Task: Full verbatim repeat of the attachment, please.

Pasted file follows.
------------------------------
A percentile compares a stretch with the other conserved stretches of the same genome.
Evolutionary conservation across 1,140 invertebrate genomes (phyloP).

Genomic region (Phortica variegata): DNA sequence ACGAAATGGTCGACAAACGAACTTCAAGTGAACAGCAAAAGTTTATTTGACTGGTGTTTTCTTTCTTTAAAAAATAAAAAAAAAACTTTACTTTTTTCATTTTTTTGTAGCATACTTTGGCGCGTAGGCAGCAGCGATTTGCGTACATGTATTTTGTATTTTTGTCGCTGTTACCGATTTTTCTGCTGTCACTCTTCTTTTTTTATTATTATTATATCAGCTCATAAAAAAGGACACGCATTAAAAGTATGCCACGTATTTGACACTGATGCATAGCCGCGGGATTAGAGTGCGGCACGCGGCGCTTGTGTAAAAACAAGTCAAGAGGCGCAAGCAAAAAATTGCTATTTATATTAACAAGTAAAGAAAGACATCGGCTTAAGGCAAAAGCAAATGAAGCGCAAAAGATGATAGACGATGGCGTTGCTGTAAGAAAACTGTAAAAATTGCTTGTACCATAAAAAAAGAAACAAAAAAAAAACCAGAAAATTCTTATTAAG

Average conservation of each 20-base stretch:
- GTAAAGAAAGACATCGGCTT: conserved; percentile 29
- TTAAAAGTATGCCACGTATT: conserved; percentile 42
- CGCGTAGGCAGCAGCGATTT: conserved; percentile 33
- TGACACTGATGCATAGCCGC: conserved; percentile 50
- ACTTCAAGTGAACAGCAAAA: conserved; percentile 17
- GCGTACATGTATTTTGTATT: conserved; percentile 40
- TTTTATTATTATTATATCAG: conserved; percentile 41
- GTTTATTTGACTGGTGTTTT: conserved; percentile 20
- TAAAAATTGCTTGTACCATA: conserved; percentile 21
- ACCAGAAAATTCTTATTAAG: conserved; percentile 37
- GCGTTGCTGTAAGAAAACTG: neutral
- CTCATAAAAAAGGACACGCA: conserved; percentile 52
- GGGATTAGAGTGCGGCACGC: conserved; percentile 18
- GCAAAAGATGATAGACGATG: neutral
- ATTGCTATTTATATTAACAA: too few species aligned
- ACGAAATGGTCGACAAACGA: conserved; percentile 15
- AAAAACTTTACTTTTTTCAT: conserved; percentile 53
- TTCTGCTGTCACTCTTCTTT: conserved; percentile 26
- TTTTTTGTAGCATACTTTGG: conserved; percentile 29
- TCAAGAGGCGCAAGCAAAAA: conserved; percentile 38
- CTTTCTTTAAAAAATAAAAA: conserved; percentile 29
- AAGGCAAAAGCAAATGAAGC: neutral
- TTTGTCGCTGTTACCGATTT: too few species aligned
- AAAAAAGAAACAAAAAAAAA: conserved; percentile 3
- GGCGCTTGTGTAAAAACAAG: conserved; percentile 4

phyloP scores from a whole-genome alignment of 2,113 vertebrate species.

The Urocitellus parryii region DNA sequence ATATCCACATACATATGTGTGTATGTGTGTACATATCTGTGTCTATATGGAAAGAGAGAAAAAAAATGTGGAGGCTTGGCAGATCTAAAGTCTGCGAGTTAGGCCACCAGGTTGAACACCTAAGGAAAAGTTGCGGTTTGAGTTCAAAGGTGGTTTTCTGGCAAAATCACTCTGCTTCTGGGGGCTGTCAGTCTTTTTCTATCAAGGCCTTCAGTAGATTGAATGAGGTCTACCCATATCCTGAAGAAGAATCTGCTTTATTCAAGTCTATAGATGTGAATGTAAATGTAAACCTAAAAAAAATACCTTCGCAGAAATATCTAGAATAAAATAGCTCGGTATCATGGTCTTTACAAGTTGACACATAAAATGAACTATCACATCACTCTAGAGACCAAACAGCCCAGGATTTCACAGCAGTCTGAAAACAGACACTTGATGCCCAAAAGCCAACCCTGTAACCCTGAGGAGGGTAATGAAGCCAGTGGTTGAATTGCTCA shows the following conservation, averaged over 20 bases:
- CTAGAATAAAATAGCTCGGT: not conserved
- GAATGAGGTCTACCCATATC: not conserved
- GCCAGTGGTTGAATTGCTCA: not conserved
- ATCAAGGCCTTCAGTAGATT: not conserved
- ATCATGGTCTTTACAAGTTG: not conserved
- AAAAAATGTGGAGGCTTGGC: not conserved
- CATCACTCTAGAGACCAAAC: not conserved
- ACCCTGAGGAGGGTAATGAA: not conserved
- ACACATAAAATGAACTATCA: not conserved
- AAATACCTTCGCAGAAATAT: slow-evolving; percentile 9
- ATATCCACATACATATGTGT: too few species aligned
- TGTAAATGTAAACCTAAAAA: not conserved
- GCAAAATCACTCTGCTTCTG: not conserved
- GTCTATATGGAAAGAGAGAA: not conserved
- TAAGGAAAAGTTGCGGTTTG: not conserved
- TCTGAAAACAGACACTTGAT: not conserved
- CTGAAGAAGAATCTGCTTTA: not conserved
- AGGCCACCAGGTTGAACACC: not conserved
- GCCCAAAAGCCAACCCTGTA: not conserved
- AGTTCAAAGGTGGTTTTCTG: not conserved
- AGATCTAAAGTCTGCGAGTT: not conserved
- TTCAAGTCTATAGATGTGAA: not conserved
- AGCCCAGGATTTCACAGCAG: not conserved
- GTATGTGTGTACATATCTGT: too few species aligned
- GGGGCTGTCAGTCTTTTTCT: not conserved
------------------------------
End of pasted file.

A percentile compares a stretch with the other conserved stretches of the same genome.
Evolutionary conservation across 1,140 invertebrate genomes (phyloP).

Genomic region (Phortica variegata): DNA sequence ACGAAATGGTCGACAAACGAACTTCAAGTGAACAGCAAAAGTTTATTTGACTGGTGTTTTCTTTCTTTAAAAAATAAAAAAAAAACTTTACTTTTTTCATTTTTTTGTAGCATACTTTGGCGCGTAGGCAGCAGCGATTTGCGTACATGTATTTTGTATTTTTGTCGCTGTTACCGATTTTTCTGCTGTCACTCTTCTTTTTTTATTATTATTATATCAGCTCATAAAAAAGGACACGCATTAAAAGTATGCCACGTATTTGACACTGATGCATAGCCGCGGGATTAGAGTGCGGCACGCGGCGCTTGTGTAAAAACAAGTCAAGAGGCGCAAGCAAAAAATTGCTATTTATATTAACAAGTAAAGAAAGACATCGGCTTAAGGCAAAAGCAAATGAAGCGCAAAAGATGATAGACGATGGCGTTGCTGTAAGAAAACTGTAAAAATTGCTTGTACCATAAAAAAAGAAACAAAAAAAAAACCAGAAAATTCTTATTAAG

Average conservation of each 20-base stretch:
- GTAAAGAAAGACATCGGCTT: conserved; percentile 29
- TTAAAAGTATGCCACGTATT: conserved; percentile 42
- CGCGTAGGCAGCAGCGATTT: conserved; percentile 33
- TGACACTGATGCATAGCCGC: conserved; percentile 50
- ACTTCAAGTGAACAGCAAAA: conserved; percentile 17
- GCGTACATGTATTTTGTATT: conserved; percentile 40
- TTTTATTATTATTATATCAG: conserved; percentile 41
- GTTTATTTGACTGGTGTTTT: conserved; percentile 20
- TAAAAATTGCTTGTACCATA: conserved; percentile 21
- ACCAGAAAATTCTTATTAAG: conserved; percentile 37
- GCGTTGCTGTAAGAAAACTG: neutral
- CTCATAAAAAAGGACACGCA: conserved; percentile 52
- GGGATTAGAGTGCGGCACGC: conserved; percentile 18
- GCAAAAGATGATAGACGATG: neutral
- ATTGCTATTTATATTAACAA: too few species aligned
- ACGAAATGGTCGACAAACGA: conserved; percentile 15
- AAAAACTTTACTTTTTTCAT: conserved; percentile 53
- TTCTGCTGTCACTCTTCTTT: conserved; percentile 26
- TTTTTTGTAGCATACTTTGG: conserved; percentile 29
- TCAAGAGGCGCAAGCAAAAA: conserved; percentile 38
- CTTTCTTTAAAAAATAAAAA: conserved; percentile 29
- AAGGCAAAAGCAAATGAAGC: neutral
- TTTGTCGCTGTTACCGATTT: too few species aligned
- AAAAAAGAAACAAAAAAAAA: conserved; percentile 3
- GGCGCTTGTGTAAAAACAAG: conserved; percentile 4

phyloP scores from a whole-genome alignment of 2,113 vertebrate species.

The Urocitellus parryii region DNA sequence ATATCCACATACATATGTGTGTATGTGTGTACATATCTGTGTCTATATGGAAAGAGAGAAAAAAAATGTGGAGGCTTGGCAGATCTAAAGTCTGCGAGTTAGGCCACCAGGTTGAACACCTAAGGAAAAGTTGCGGTTTGAGTTCAAAGGTGGTTTTCTGGCAAAATCACTCTGCTTCTGGGGGCTGTCAGTCTTTTTCTATCAAGGCCTTCAGTAGATTGAATGAGGTCTACCCATATCCTGAAGAAGAATCTGCTTTATTCAAGTCTATAGATGTGAATGTAAATGTAAACCTAAAAAAAATACCTTCGCAGAAATATCTAGAATAAAATAGCTCGGTATCATGGTCTTTACAAGTTGACACATAAAATGAACTATCACATCACTCTAGAGACCAAACAGCCCAGGATTTCACAGCAGTCTGAAAACAGACACTTGATGCCCAAAAGCCAACCCTGTAACCCTGAGGAGGGTAATGAAGCCAGTGGTTGAATTGCTCA shows the following conservation, averaged over 20 bases:
- CTAGAATAAAATAGCTCGGT: not conserved
- GAATGAGGTCTACCCATATC: not conserved
- GCCAGTGGTTGAATTGCTCA: not conserved
- ATCAAGGCCTTCAGTAGATT: not conserved
- ATCATGGTCTTTACAAGTTG: not conserved
- AAAAAATGTGGAGGCTTGGC: not conserved
- CATCACTCTAGAGACCAAAC: not conserved
- ACCCTGAGGAGGGTAATGAA: not conserved
- ACACATAAAATGAACTATCA: not conserved
- AAATACCTTCGCAGAAATAT: slow-evolving; percentile 9
- ATATCCACATACATATGTGT: too few species aligned
- TGTAAATGTAAACCTAAAAA: not conserved
- GCAAAATCACTCTGCTTCTG: not conserved
- GTCTATATGGAAAGAGAGAA: not conserved
- TAAGGAAAAGTTGCGGTTTG: not conserved
- TCTGAAAACAGACACTTGAT: not conserved
- CTGAAGAAGAATCTGCTTTA: not conserved
- AGGCCACCAGGTTGAACACC: not conserved
- GCCCAAAAGCCAACCCTGTA: not conserved
- AGTTCAAAGGTGGTTTTCTG: not conserved
- AGATCTAAAGTCTGCGAGTT: not conserved
- TTCAAGTCTATAGATGTGAA: not conserved
- AGCCCAGGATTTCACAGCAG: not conserved
- GTATGTGTGTACATATCTGT: too few species aligned
- GGGGCTGTCAGTCTTTTTCT: not conserved